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Cox’s new book aims to transform engineering doctoral education

a group of four graduate engineering students work on a projectCox's new book offers recommendations for better preparing engineering PhD students for their future careers. (photo credit: Raul Mosley)How well do engineering PhD programs prepare graduate students for their future careers? This is a topic explored in a new book written by Professor Monica F. Cox, chair of the Department of Engineering Education at The Ohio State University.

Her book, Demystifying the Engineering PhD, includes insights from dozens of engineering professionals working across both academia and industry. Topics covered include their motivations for obtaining a PhD, the added value of an engineering doctoral degree and career options for PhD holders.

“For some time I have been intrigued by the misalignment of engineering doctoral preparation with the implementation of professional skills such as communication and leadership in the workplace,” said Cox.

This curiosity led her to submit a proposal for a National Science Foundation grant to explore the career preparation of engineering graduate students. In January 2010, she received a Presidential Early Career Award for Scientists and Engineers (PECASE) for the proposed work. Cox and her research team collected so much data that she wanted to place it in a book that told a cohesive story across 40 respondents.

She chose to focus on both academia and industry given the limited number of tenure-track positions available for science and engineering doctoral graduates. Other influences include the negative views that some faculty have about jobs outside of academia, and the misalignment of graduate training to the career goals of many engineering students.

Monica F. CoxMonica F. CoxIn her ongoing conversations with engineering PhD holders working in industry, Cox realized that their experiences varied from engineering faculty working in academia.

“Engineering professionals working outside academia engaged with business concepts and profitability for their organization—that was their bottom line,” she said. “As a result, I wanted to know what it meant to possess an engineering PhD. Also, what were the expectations and characteristics of engineering PhD holders, and what could be done to enhance doctoral students?”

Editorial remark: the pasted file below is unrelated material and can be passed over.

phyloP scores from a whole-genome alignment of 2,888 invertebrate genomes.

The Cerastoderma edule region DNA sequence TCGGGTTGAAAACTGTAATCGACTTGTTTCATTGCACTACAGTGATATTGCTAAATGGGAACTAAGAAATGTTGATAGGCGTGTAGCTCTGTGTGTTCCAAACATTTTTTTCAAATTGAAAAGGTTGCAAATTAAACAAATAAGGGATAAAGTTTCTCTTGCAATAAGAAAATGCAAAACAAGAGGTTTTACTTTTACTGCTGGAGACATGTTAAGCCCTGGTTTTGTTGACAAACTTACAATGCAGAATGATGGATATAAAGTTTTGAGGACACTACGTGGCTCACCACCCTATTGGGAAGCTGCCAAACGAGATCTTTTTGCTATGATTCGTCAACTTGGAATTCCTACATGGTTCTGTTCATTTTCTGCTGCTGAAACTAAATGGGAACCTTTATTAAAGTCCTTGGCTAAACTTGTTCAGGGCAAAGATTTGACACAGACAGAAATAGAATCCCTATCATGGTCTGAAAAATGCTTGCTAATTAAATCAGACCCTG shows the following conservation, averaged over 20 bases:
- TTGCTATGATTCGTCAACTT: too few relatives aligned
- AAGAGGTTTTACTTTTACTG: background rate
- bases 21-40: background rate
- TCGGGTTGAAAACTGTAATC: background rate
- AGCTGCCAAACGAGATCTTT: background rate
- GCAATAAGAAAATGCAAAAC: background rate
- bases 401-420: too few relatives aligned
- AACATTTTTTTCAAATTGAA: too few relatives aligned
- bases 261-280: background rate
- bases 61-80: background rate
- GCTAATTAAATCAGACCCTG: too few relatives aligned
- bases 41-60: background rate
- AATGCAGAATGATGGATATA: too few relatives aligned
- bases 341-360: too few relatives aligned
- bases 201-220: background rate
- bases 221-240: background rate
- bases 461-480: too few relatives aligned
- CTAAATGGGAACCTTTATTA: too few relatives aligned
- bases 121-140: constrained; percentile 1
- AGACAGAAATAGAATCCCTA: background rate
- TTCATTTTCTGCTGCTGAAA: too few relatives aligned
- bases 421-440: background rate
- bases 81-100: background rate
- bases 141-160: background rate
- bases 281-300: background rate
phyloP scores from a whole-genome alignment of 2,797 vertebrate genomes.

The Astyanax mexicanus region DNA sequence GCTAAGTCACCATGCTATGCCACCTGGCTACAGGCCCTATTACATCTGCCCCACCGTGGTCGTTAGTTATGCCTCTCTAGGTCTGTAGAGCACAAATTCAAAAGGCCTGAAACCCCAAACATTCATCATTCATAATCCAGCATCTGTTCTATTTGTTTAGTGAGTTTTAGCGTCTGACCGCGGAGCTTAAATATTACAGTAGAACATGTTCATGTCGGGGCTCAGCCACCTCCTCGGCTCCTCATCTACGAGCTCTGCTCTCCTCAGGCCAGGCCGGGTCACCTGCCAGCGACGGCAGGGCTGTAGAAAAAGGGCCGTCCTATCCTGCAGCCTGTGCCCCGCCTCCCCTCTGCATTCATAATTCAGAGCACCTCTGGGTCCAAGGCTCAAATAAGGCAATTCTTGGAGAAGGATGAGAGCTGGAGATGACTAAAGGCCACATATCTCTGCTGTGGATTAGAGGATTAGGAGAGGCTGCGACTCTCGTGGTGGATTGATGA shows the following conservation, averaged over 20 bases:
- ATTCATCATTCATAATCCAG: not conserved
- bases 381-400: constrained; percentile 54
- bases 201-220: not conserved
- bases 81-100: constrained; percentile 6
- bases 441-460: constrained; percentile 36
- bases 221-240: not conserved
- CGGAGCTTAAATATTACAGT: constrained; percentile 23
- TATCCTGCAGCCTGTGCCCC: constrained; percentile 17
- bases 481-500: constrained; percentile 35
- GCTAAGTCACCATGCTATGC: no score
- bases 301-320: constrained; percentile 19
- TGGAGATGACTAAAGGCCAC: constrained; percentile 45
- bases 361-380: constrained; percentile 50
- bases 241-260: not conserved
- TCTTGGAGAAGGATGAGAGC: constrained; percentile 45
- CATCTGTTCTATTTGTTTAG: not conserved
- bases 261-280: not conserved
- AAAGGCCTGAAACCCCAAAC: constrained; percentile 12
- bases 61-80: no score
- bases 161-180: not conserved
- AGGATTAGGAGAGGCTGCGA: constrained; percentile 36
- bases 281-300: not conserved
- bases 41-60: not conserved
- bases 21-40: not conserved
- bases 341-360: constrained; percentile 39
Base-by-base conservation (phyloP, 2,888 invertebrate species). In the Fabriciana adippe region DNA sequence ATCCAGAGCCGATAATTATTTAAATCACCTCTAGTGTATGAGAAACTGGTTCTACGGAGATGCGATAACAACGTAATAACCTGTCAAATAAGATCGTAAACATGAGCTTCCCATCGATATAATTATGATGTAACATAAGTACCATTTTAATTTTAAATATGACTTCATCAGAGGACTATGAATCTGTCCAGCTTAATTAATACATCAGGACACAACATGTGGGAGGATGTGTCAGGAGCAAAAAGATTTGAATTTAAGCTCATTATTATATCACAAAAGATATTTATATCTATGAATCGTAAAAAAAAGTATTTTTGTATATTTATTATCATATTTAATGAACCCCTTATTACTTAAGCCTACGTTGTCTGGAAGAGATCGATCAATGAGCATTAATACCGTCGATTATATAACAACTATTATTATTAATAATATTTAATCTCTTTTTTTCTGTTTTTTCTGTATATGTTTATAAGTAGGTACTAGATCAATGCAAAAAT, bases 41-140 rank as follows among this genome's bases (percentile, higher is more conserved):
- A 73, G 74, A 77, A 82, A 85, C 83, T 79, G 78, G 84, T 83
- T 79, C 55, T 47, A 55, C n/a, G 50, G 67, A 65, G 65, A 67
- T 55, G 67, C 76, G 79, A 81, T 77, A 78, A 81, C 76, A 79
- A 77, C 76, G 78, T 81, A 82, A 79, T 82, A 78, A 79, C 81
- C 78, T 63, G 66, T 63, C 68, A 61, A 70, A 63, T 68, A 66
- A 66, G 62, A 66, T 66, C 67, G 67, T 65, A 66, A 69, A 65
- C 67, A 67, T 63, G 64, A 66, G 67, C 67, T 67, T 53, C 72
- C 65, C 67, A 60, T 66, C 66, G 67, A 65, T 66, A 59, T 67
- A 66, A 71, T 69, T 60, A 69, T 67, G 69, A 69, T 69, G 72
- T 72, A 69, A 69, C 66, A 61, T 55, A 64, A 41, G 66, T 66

Cox said her previous experience teaching a graduate class helped her learn firsthand how difficult it is for engineering doctoral students to translate what they learn in graduate school to practice in a nonacademic setting. 

“It’s just a different way of thinking,” she added.

The book will help readers gain insights into diverse engineering work environments and explores ways to transition across engineering sectors and careers. The publication concludes with recommendations for transforming engineering doctoral education to better prepare students for their future career, regardless of what sector they enter.

“Although an engineering PhD holder is expected to be technically proficient and know the fundamentals of their discipline, they must demonstrate professional skills as well,” said Cox.

Cox chose the title of the book, Demystifying the Engineering PhD due to the stereotypes that face engineers, which can either propel or hinder the profession. She wanted to share the stories of engineers who represent diverse perspectives and who do intriguing work across various institutions and companies.

“Demystification became a form of teaching for me, and I hope that anyone who didn’t know much about doctoral education or engineering PhD holders can be enlightened by my book,” she said.

She also hopes the book will help “demystify” engineering education, since there is still confusion among some groups regarding the field and its research.

 “Advancing engineering education requires that we talk about what happens before and after one enters the field,” Cox said. “Sharing insights about the workplace for an engineering professional is also important because it grants potential students access to a field that they may not have envisioned for themselves.”

by Meggie Biss, College of Engineering Communications |